The Confusion of Languages by Siobhan Fallon
Published by: G.P. Putnam’s Sons on June 27, 2017
Rating: 3 stars (★★★☆☆)
Cassie Hugo and Margaret Brickshaw both find themselves living in Jordan after their soldier husbands were stationed at the U.S. embassy there. As Cassie has been there for two years already, she becomes a reluctant mentor to Margaret, who has just arrived. And much to Cassie’s chagrin, Margaret is not as interested in making sure she follows all of the rules as she is allowing her restlessness and desire to explore to get the better of her. After Margaret is in a minor car accident, Cassie agrees to watch her infant son while she goes down to the police station to pay her fine and clear up the matter. But as more time begins to creep by, Cassie’s concern grows. And when she finds Margaret’s journal and begins to read it, the insights she gains into her neighbor’s life not only helps her to better understand Margaret–it also helps her to understand herself and feeds her concern about Margaret’s current whereabouts.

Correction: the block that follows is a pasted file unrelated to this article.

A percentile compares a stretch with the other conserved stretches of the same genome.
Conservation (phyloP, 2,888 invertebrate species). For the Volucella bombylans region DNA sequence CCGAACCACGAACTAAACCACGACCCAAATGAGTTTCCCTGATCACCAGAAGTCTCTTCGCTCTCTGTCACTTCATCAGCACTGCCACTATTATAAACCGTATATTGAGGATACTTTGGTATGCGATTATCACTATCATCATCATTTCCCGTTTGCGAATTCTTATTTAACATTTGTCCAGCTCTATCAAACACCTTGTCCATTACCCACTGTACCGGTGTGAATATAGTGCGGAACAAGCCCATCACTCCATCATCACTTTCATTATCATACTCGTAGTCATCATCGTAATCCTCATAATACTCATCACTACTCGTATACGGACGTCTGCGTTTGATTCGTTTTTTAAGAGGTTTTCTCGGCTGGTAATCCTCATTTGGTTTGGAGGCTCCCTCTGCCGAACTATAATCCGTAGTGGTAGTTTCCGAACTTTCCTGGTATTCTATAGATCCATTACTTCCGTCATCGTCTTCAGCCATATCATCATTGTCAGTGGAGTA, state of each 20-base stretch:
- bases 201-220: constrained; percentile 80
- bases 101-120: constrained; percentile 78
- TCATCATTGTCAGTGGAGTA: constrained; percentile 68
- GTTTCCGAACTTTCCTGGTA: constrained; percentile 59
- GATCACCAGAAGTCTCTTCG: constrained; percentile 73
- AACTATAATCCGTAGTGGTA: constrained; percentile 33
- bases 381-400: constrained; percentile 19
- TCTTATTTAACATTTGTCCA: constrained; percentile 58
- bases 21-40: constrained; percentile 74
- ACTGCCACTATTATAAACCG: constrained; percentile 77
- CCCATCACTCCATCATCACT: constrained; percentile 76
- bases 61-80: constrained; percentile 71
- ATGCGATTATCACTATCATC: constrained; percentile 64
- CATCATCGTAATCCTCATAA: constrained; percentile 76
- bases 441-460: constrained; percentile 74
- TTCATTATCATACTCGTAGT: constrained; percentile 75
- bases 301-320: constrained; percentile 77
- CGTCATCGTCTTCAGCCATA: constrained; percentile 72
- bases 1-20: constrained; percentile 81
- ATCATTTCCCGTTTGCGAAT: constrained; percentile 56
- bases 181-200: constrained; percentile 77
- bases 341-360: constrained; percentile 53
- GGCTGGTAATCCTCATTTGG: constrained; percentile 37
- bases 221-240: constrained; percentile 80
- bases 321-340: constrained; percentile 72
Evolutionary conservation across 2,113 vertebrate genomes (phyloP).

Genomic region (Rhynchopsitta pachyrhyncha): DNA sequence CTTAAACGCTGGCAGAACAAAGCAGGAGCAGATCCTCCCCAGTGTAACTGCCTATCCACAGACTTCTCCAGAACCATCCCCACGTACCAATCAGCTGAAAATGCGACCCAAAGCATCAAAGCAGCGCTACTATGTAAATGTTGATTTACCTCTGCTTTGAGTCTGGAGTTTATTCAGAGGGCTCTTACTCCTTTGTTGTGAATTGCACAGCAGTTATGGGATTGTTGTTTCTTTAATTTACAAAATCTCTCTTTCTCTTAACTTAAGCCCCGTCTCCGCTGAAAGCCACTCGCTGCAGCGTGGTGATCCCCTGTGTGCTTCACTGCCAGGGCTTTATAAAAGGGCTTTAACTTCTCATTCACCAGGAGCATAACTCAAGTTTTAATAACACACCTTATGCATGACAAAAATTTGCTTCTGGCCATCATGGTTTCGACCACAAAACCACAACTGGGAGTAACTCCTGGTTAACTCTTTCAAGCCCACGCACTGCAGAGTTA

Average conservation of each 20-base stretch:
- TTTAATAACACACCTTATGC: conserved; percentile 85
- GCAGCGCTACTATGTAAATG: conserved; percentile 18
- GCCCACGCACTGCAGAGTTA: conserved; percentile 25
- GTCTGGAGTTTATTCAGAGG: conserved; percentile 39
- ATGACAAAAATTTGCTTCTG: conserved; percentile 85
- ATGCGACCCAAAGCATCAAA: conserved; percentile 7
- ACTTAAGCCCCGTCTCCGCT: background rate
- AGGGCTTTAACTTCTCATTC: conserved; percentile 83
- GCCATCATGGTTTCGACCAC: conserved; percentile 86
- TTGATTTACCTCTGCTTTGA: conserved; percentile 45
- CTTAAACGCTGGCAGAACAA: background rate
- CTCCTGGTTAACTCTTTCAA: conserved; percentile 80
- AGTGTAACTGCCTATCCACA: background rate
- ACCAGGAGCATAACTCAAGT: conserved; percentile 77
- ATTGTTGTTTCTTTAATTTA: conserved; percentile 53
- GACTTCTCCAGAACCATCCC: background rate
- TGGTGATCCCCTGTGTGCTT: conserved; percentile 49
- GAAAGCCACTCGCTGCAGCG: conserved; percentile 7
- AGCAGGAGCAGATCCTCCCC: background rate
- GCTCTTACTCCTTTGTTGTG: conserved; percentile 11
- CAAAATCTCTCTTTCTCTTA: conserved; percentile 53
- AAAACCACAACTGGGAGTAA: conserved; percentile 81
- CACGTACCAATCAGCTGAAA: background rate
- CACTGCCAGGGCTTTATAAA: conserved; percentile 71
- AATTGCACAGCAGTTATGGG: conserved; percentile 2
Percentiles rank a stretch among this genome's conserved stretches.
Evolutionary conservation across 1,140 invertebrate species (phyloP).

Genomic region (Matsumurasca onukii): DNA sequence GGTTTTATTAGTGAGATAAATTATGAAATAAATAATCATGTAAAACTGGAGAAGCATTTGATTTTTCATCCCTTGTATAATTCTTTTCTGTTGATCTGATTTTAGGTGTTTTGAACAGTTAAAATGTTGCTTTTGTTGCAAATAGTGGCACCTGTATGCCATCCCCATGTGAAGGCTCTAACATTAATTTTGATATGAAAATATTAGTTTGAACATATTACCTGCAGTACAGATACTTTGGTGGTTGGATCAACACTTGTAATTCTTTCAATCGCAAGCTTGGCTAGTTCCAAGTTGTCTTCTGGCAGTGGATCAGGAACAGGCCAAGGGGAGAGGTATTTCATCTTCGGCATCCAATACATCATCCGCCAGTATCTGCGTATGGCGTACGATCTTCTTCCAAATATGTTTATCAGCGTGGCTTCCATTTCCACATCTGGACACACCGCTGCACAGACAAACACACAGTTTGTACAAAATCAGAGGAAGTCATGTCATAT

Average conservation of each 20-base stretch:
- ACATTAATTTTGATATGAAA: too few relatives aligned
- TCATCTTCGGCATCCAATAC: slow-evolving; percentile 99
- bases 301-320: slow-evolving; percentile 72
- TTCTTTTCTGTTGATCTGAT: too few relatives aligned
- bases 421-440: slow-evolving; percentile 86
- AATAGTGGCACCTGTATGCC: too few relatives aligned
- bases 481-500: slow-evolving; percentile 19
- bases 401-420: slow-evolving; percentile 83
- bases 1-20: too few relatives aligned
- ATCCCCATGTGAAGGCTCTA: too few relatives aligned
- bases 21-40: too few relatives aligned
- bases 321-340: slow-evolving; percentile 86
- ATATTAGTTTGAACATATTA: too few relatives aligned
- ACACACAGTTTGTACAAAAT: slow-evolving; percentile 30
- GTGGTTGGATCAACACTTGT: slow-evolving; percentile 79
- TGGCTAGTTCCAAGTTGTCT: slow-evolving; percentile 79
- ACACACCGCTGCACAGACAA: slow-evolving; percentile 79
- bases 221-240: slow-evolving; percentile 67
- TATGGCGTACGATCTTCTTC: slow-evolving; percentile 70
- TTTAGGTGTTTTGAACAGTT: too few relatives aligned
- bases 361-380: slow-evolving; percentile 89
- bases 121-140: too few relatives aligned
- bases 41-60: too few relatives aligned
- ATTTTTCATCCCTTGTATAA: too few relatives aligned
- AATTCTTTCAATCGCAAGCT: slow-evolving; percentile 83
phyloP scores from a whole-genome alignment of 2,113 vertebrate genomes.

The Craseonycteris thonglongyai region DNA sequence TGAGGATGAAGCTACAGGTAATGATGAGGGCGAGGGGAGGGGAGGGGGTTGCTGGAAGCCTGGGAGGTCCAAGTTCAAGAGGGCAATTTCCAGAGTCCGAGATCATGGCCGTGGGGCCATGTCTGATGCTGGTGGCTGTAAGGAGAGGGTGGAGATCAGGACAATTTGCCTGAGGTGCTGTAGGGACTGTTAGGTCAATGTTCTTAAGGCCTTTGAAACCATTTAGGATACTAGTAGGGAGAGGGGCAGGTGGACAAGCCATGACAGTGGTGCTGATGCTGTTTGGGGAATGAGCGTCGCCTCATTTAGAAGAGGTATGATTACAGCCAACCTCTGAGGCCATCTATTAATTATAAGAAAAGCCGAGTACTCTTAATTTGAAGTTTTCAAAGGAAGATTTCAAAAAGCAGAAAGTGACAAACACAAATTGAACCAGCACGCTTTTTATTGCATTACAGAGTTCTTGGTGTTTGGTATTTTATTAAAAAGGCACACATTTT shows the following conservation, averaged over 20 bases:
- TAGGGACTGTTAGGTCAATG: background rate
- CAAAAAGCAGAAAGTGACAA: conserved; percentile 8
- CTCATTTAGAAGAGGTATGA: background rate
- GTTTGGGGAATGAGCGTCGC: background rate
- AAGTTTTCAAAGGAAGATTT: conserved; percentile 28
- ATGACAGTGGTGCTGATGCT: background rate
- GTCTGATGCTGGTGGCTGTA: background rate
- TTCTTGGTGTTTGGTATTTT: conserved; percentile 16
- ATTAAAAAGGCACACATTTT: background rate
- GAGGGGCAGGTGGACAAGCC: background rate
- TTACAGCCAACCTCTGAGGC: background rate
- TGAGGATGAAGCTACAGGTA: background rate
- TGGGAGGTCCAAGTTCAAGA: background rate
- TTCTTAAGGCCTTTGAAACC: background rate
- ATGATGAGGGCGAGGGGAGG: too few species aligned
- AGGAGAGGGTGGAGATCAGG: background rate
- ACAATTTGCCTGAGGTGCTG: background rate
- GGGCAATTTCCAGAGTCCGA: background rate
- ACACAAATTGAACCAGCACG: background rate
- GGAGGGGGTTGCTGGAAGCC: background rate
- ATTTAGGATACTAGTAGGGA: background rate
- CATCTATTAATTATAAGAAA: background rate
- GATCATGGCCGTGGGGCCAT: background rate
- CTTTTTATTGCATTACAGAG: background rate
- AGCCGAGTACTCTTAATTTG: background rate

This is an interesting story that touches on a number of issues including friendship, cultural differences, marital relationships, motherhood/parenthood, jealousy, honesty, and so much more. The complexity of the relationships that comes through, by seeing things from Cassie’s perspective and from Margaret’s words in her journal, is fascinating as it comes together. My only complaint is that with jumping between Cassie’s flashbacks, Margaret’s journal entries, and the present moment, it wasn’t always clear where we were at any moment. Sometimes this was a little confusing, but it was easy to recover within the first few paragraphs of each chapter.[Disclaimer: This review is based on an advance review copy provided by the publisher via the First to Read program.]